Arab Journal of Urology (2013) 11, 159–164 Arab Journal of Urology (Ofﬁcial Journal of the Arab Association of Urology) www.sciencedirect.com ONCOLOGY/RECONSTRUCTION REVIEW Leiomyosarcoma of the urinary bladder: A review and a report of two further cases a b, a Nader Y. Hamadalla , Usama N. Rifat , Khalid C. Saﬁ , c d Mustafa Mohammed , Hussam Abu-Farsakh Jordan Hospital and Medical Center, Amman, Jordan Israa Hospital, Amman, Jordan Royal Alexandra Hospital, Glasgow, UK First Medical Laboratory, Amman, Jordan Received 23 January 2013, Received in revised form 25 February 2013, Accepted 16 March 2013 Available online 6 May 2013 KEYWORDS Abstract Objectives: To review the published cases of leiomyosarcoma of the uri- nary bladder and to report two further cases. Leiomyosarcoma; Methods: The databases Pubmed and Hinari were searched using the keywords Urinary bladder; ‘bladder’, ‘leiomyosarcoma’ and ‘smooth muscle neoplasm’. The 14 articles identi- Outcome; ﬁed were reviewed, and we present a further two cases. Management Results: Of more than 100 cases reported, 77 were reviewed. There is a lack of con- sensus about the standard treatment, and little is known about the natural history and ABBREVIATIONS prognosis of the tumour, due to its very low incidence. These tumours occur in older HPF, high-power adults of either sex and are characterised by an aggressive behaviour. There is usually Corresponding author. Address: Usama Nihad Rifat, FRCSEd, FACS, Urologist and Transplant Surgeon, Emeritus Professor of Surgery (Urology), P.O. Box 941418 Amman, Jordan. Tel.: +962 65300300x1440. E-mail address: firstname.lastname@example.org (U.N. Rifat). Peer review under responsibility of Arab Association of Urology. Production and hosting by Elsevier 2090-598X ª 2013 Production and hosting by Elsevier B.V. on behalf of Arab Association of Urology. http://dx.doi.org/10.1016/j.aju.2013.03.004 160 Hamadalla et al. ﬁelds; an unfavourable outcome, with the lungs being the most common site of metastasis. FNCLCC, Fe´ de´ ration The two further cases we report had a different presentation and outcome. Nationale des Centres Conclusions: Because of the limited experience with this rare tumour, there are de Lutte Contre le insufﬁcient data to suggest the optimum management strategy and prognosis. Cancer; ª 2013 Production and hosting by Elsevier B.V. on behalf of Arab Association of Urology. MSKCC, Memorial Sloan Kettering Can- cer Center Introduction a-adrenergic blocker and 5a-reductase inhibitor for BPH. Urinary cytology was negative for urothelial malignant cells. CT (Fig. 1) showed a large mass at Non-epithelial tumours of the urinary bladder account the right lower wall of the bladder, encroaching upon for <5% of overall bladder malignancies, with leiomy- the bladder neck. No enlarged lymph nodes were de- osarcoma representing 0.1% of bladder cancers. There tected on pelvic and abdominal CT. Bone scanning are >100 cases reported in the medical literature as lei- and chest radiography showed no lesions. Cysto-ure- omyosarcoma, and a total of 192 cases considering all throscopy showed a fungating mass mainly at the right cases of bladder sarcoma. There is no consensus about side of the bladder neck, and the mass was biopsied. the standard treatment, and because of the very low inci- Some histopathological sections showed a spindle-cell dence, little is known about the natural history and tumour with marked atypia (Fig. 2) and pleomorphic prognosis of the tumour. Leiomyosarcomas have a poor cells, with high mitotic count of 20 per 10 high-power prognosis, especially if they are of high-grade and stage ﬁelds (HPF) (Fig. 3). There was necrosis, representing . Herein we review previous cases and report two new 20% of the tumour. The tumour reached the surface, cases of bladder leiomyosarcoma. with ulceration, and there was calciﬁcation on the sur- face. Immunostaining for actin was positive (Fig. 4A), Methods for desmin showed a few positive cells (Fig. 4B), and for uroplakin and uroplakin III was negative (Fig. 4C The databases of Pubmed and Hinari were searched using the keywords ‘bladder’, ‘leiomyosarcoma’ and ‘smooth muscle neoplasm’. This review includes the 14 articles identiﬁed, comprising 77 cases (Table 1 [1–12]). Two new cases are also described below. Case 1 A 71-year-old man presented with haematuria and a burning sensation on micturition, of a few months’ duration. His PSA level was normal. He was taking an Figure 1 CT showing a large mass at the right lower wall of the bladder, encroaching upon the bladder neck. Table 1 Summary of some of the previous reports. Reference No. of cases Year Category of study 1 1 2010 Case report 2 20 2010 Review 3 2 2003 Case reports 4 7 2011 Review 5 1 2011 Case report 6 1 2011 Case report 7 34 2010 Review 8 1 2009 Case report 9 1 2008 Case report 10 7 2008 Review 11 1 2010 Review Figure 2 Microscopic ﬁndings of the leiomyosarcoma, showing 12 1 2009 Case report spindle-shaped cells with marked atypia (Haematoxylin and eosin, Present 2 2012 Review ·400). Leiomyosarcoma of the urinary bladder 161 cell tumour involving the urinary bladder wall, bladder neck and prostate, composed of interlacing bundles of spindle cells with markedly pleomorphic nuclei, promi- nent nucleoli and very high mitotic rate (>20/10 HPF). Bizarre giant tumour cells were noted. There were multi- ple foci of tumour necrosis and calciﬁcation (<50% of the surface area). The trigone was involved by malignant cells. The rest of the bladder mucosa showed oedema, congestion and chronic inﬂammation. The right and left seminal vesicles were free of tumour, as was the urethral resection margin, and right and left ureters. Immunohis- tochemical staining showed focal positive staining for S- Figure 3 Microscopic ﬁndings of the leiomyosarcoma, showing 100 protein and negative staining for cytokeratin and des- pleomorphic cells with a high mitotic count of 20/10 HPF min. The tumour was classiﬁed as high-grade. (Haematoxylin and eosin, ·400). After a team discussion it was decided to treat the pa- and D). The diagnosis was high-grade leiomyosarcoma tient with radiotherapy, followed by chemotherapy. He of the urinary bladder. received 50.4 Gy (28 fractions in two phases) over The patient underwent cystoprostatectomy with an 5.6 weeks. Three months later a positron-emission ileal conduit diversion. There was a mass involving the tomography/CT whole-body scan showed a small nodu- prostate, bladder neck, and anterior and posterior blad- lar focal hypermetabolic lesion in the left upper lobe of der walls, of 8 cm in maximum dimension, with a ﬁrm the lung, suggestive of metastatic disease. After a further whitish to yellow cut surface. Focal necrosis was identi- 3 months the chest and abdominal CT showed small ﬁed, with an area of rupture in the anterior wall of nodules in the chest, of uncertain signiﬁcance, but there 3.5 cm in diameter, with tumour extension. The rest of were no abdominal or pelvic recurrences. the bladder had a granular appearance with oedema A year later the patient presented with a cough, and and haemorrhage. The tumour was close to the seminal chest CT showed bilateral metastatic deposits, including vesicles but not invading them. The urethral margin was the pleura, and in the left superior pulmonary vein free. extending to the left atrium. Further chemotherapy con- Microscopically there was no glandular component. sisted of a combination of ifosfamide and adriamycin, The tumour cells were invading the anterior bladder wall with Mesna, at the usual doses, in the form of three with extravesicular extension into soft tissue, reaching the treatment cycles. He died 2 years after the surgery, from resection margin. Histological sections showed a spindle- pulmonary involvement, with no local recurrence. Figure 4 Immunostaining of the tumour for: (A) actin (positive); (B) desmin (a few positive cells); (C) uroplakin (negative); and (D) uroplakin III (negative). 162 Hamadalla et al. an aggressive behaviour and a very poor prognosis. Case 2 Lee et al.  reviewed 20 cases of bladder leiomyosar- coma, focusing on the criteria for distinguishing leiomy- A 31-year-old man presented in July 2011 with dysuria oma from leiomyosarcoma, and the subdivision of the of 3 months’ duration. Ultrasonography showed a latter into low- and high-grade sarcomas, largely based 4 · 4 cm mass at the right posterolateral aspect of the on mitotic activity. Tanguay et al.  described two bladder, with pressure on the right ureter causing hydro- cases of an interesting association between cyclophos- nephrosis. CT of the chest, abdomen and pelvis showed phamide exposure and bladder leiomyosarcoma. Lee a well-demarcated enhancing mass of 2.8 · 4 · 3.2 cm at et al.  studied seven bladder soft-tissue sarcomas, on the right posterolateral aspect of the bladder, with right the basis of 28 years of experience with these tumours hydronephrosis. Cystoscopy showed no bladder pathol- at one centre in Korea. Because of the rarity of these tu- ogy and an intact urothelium. Because of the technical mours clinical data are limited and the prognosis is often difﬁculty (unlike in renal cell carcinoma) no attempt considered unpredictable. There is no universal agree- was made to take a percutaneous biopsy and it was ment on the prognostic factors. Yamada et al.  re- decided to proceed with surgery. ported one case that showed a rapid progression and a The tumour mass was mobile and extramural, involv- very poor prognosis (for only a month), that was differ- ing the bladder and distal ureter. The patient underwent ent in its clinical course from those reported previously. a right distal ureterectomy, partial cystectomy, and re- They indicated that there is no consensus on the stan- implantation over a JJ stent, and had an uneventful dard treatment for this tumour. Xu et al.  reported postoperative course. the case of a 31-year-old woman with a leiomyosarcoma The histopathological assessment showed leiomyo- of 4 cm in diameter on the left wall of the bladder, trea- sarcoma of the bladder wall (4.5 cm, grade II) with an ted by a partial cystectomy. That report indicated that intact overlying urothelium. All the margins were free although bladder leiomyosarcoma has always been con- of tumour, by 0.25 mm. The tumour was positive for sidered a highly aggressive tumour, partial surgery is caldesmon and desmin, and negative for myogenin. now considered a reliable option, as it preserves function There were 22 mitotic ﬁgures per 10 HPF, indicating and decreases aggressiveness. a high-grade tumour. No involved lymph nodes were In a comprehensive review, Lindberg et al.  as- identiﬁed, and the stage was determined as T1bNXM0. sessed 34 well-characterised leiomyosarcomas of the uri- The JJ stent was removed at 4 weeks after surgery nary bladder and compared the prognostic power of the and cystoscopy showed a normal urothelium. The bone Fe´ de´ ration Nationale des Centres de Lutte Contre le scan was free from metastasis. The team decision was to Cancer (FNCLCC) and the National Cancer Institute give adjuvant chemo-radiotherapy for the close margins systems with that of one published grading scheme for (0.25 mm). The patient had concomitant four cycles of this tumour from the Mayo Clinic (all cited in ). All ifosfamide/Mesna and doxorubicin monthly. External available slides from 34 tumours were retrieved and beam radiotherapy was given for a total of 50.4 Gy in evaluated. 28 doses. One tumour was well-differentiated, 17 were moder- CT of the chest, abdomen and pelvis at 4 months ately differentiated and 16 were poorly differentiated. after surgery showed no interval changes, and cystos- Mitotic rates were 1–>30/10 HPF (median 12/10 HPF). copy then showed that the bladder was free of tumour. There was an adverse outcome in nine of these 17 pa- The patient is living uneventfully but declined to attend tients. Seven of the eight patients with a clinical for a further follow-up. follow-up of <12 months died from their disease. Over- all, there was an adverse outcome in 16 of 25 (64%) Discussion cases, with metastatic disease in 13 of 25 (52%), with the lungs being the most common site of metastasis The two cases we report had a dissimilar presentation, (62%). the ﬁrst having severe symptoms like those reported pre- The authors concluded that leiomyosarcoma occurs viously, with haematuria being the prevailing feature. in older adults of either sex and is characterised by an The patient underwent early diagnostic steps followed aggressive behaviour, with an adverse outcome in by radical surgery and adjuvant therapy. The second >60% of cases. Certain advantages of the FNCLCC case presented with minimal symptoms. Imaging system might support its more widespread adoption showed a mass at the right posterolateral aspect of the for future studies. bladder with right hydronephrosis. He had partial sur- Tsujita et al.  reported on a 68-year-old man with a gery and adjuvant therapy afterwards. huge bladder diverticulum tumour that inﬁltrated the Ricciardi et al.  reported one case of leiomyosar- mesentery and abdominal wall, with multiple lymph coma of the bladder with an unusual presentation, node swellings in the pelvis. The tumour was partially resembling mostly a pelvic mass. The patient had sur- resected using a transurethral approach, and was histo- gery for a high-grade and high-stage tumour that had Leiomyosarcoma of the urinary bladder 163 logically diagnosed as a malignant neoplasm with osarcoma and osteosarcoma . No speciﬁc risk factors marked necrosis. The patient had a partial cystectomy have yet been identiﬁed for this tumour. In previous re- with dissection of the mesentery and ileum. The patho- ports, retinoblastoma gene mutations were identiﬁed logical examination showed the tumour to be a leiomy- among possible causes in at least nine cases, as was osarcoma with mesenteric inﬁltration. The patient had a the use of cyclophosphamide. Pelvic radiotherapy for local recurrence with a pulmonary metastasis at 2 weeks other malignancies was also reported as a risk factor after surgery, and died 39 days after the operation. This in the clinical history of some patients. The diagnosis was the third case reported in Japan of a leiomyosar- can be delayed  because patients might have no symp- coma in a diverticulum of the urinary bladder. toms until the tumour reaches an advanced stage and Bakaris et al.  reported an interesting coexistence becomes locally invasive. The present ﬁrst case was of two distinct and separate primary tumours of the symptomatic, and he had haematuria that was not taken bladder, i.e. a leiomyosarcoma and a TCC (urothelial seriously before presenting to our centre. According to cancer). CT of the pelvis showed a bladder mass along Rosser et al.  the most common clinical presentation the left anterolateral wall. The patient had a transure- is gross haematuria (81%). At 3 months after radical thral resection of the bladder, and the pathological surgery the positron-emission scan showed a left upper examination showed that the mass was leiomyosarcoma. lung lesion, and the patient died 2 years after the initial The patient then had a radical cystectomy with an ileal diagnosis. In the series by Mackenzie et al. , pub- conduit diversion. The urinary cystectomy specimen lished in 1968, only 11 patients were alive at 3 years after showed an 11 · 6 · 5 cm solid mass on the left anterolat- surgery. Subsequent series showed that the outcome eral wall and two 1-cm papillary tumours with different reported previously could be better than once thought localisation on the right and left lateral walls of the uri- . The best prognostic factor appears to be the pres- nary bladder. The pathological examination showed ence of tumour-free margins. However, even if the mar- that these masses were high-grade leiomyosarcoma and gins were disease-free, that did not determine a better urothelial cancer. Seven cases of coexisting sarcoma outcome . This concurs with our ﬁrst case, who had and TCC of the urinary bladder have been reported tumour-free margins but had lung involvement that previously. shortened his survival. The lungs, liver, bone and brain Labanaris et al.  examined the records of seven  are the most common sites of metastases. The overall patients with bladder leiomyosarcoma. Transurethral recurrence of distant metastases is 50%. resection of the bladder tumour was the initial treatment Because of the very low incidence of this tumour in all patients, with leiomyosarcoma being initially diag- there is no universal consensus on the treatment of these nosed on the basis of an examination of the transure- patients. The treatment should be adapted to each case, thral specimen. A low-grade tumour was evident in and preferably using a multimodal and/or multidisci- one patient only, with the remaining six having a high- plinary approach to the disease. A team of physicians grade tumour. The authors suggested treatment by an experienced in managing soft-tissue sarcomas should aggressive surgical extirpation and, when surgical resec- make the decisions . Minimally invasive approaches, tion is possible, a radical cystectomy with wide margins. such as transurethral resection or laser fulguration, in Nelius et al.  described a case of leiomyosarcoma addition to chemotherapy or radiotherapy in adjuvant presenting initially as a UTI with lower abdominal pain. settings, have been used for patients with small lesions. A life-threatening episode of gross haematuria guided Long-term survival rates did not differ signiﬁcantly them to the ﬁnal diagnosis and treatment. from patients undergoing more radical surgery . Cumplido et al.  reported a new case of bladder Our second patient was treated with a right distal ure- leiomyosarcoma, for which partial surgery of the terectomy, partial cystectomy and re-implantation over primary tumour followed by concomitant chemo-radio- a JJ stent. He had an uneventful postoperative course. therapy was the approach. It was emphasised that Recently, more young patients with small tumours have although bladder leiomyosarcoma is treated basically been treated with partial cystectomy . Our second pa- with radical surgery, partial surgery is currently the tient was tumour-free and living uneventfully at the time usual approach. There is a trend towards less aggressive of this report. surgery, with preservation of function, in tumours of Reports strongly suggest that T1 or T2 Memorial e.g., the head, neck or bladder. Sloan Kettering Cancer Center (MSKCC) stage 1 or 2 Sarcoma is the most frequent mesenchymal malig- small masses (<4 cm) that are not in the neck and tri- nancy of the bladder  with leiomyosarcoma as the gone of the bladder might be indications for a partial most common histology, as stated in two retrospective cystectomy of bladder leiomyosarcoma. Besides being reviews of mesenchymal genitourinary tumours. Consid- beneﬁcial, adjuvant chemo-radiotherapy is not essential ering all cases reported to date (192), half were leiomyo- immediately after a partial cystectomy. The overall local sarcomas, 20% rhabdomyosarcomas and the remainder recurrence of bladder leiomyosarcoma is 16%, mostly consisted of other histology, like carcinosarcoma, angi- recurring in the pelvis. Therefore, there should be close 164 Hamadalla et al.  Tanguay C, Harvey I, Houde M, Srigley JR, Teˆ tu B. Leiomyo- monitoring with abdominopelvic CT, chest X-ray and sarcoma of urinary bladder following cyclophosphamide therapy. cystoscopy, especially in the ﬁrst year after surgery, A report of two cases. Mod Pathol 2003;5:512–4. and which might be conducive to the early diagnosis  Lee G, Lee SY, Seo S, Jeon S, Lee H, Choi H, et al. Prognostic of tumour recurrence and metastasis. 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Arab Journal of Urology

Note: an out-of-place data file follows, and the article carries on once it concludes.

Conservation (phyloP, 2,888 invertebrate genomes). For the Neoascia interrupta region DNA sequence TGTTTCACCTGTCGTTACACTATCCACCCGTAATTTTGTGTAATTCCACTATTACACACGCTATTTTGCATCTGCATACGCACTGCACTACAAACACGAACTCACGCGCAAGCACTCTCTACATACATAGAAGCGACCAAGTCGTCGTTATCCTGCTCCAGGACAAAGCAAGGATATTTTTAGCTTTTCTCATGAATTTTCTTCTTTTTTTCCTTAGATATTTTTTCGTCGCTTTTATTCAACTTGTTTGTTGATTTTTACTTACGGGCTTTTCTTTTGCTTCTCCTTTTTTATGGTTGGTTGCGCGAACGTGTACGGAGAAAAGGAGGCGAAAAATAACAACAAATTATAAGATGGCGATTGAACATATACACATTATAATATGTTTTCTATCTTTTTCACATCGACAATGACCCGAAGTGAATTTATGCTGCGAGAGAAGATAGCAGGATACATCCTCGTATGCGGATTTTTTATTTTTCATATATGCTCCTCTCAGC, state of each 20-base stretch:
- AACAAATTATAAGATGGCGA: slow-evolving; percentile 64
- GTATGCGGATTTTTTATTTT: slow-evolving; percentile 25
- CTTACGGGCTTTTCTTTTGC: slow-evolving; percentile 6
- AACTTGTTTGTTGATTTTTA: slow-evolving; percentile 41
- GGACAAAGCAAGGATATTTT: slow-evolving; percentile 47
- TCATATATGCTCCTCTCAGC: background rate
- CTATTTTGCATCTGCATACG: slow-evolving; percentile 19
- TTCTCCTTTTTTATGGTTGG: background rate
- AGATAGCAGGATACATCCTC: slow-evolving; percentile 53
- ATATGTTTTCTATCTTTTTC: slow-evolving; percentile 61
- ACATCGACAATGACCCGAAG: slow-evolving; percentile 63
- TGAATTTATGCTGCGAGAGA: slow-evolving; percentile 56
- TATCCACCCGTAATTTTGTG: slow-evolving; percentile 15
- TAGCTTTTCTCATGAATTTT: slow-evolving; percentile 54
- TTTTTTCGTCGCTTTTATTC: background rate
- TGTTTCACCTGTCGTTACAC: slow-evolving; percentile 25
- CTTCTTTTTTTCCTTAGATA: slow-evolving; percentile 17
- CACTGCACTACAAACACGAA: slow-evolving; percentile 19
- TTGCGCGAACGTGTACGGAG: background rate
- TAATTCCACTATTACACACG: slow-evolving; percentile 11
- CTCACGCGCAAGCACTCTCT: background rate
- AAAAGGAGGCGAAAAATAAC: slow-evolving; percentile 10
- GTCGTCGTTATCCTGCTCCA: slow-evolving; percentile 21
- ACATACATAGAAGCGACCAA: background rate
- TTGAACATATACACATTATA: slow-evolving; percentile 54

– Taylor & Francis
Published: Jun 1, 2013
Keywords: Leiomyosarcoma; Urinary bladder; Outcome; Management; HPF, high-power fields; FNCLCC, Fédération Nationale des Centres de Lutte Contre le Cancer; MSKCC, Memorial Sloan Kettering Cancer Center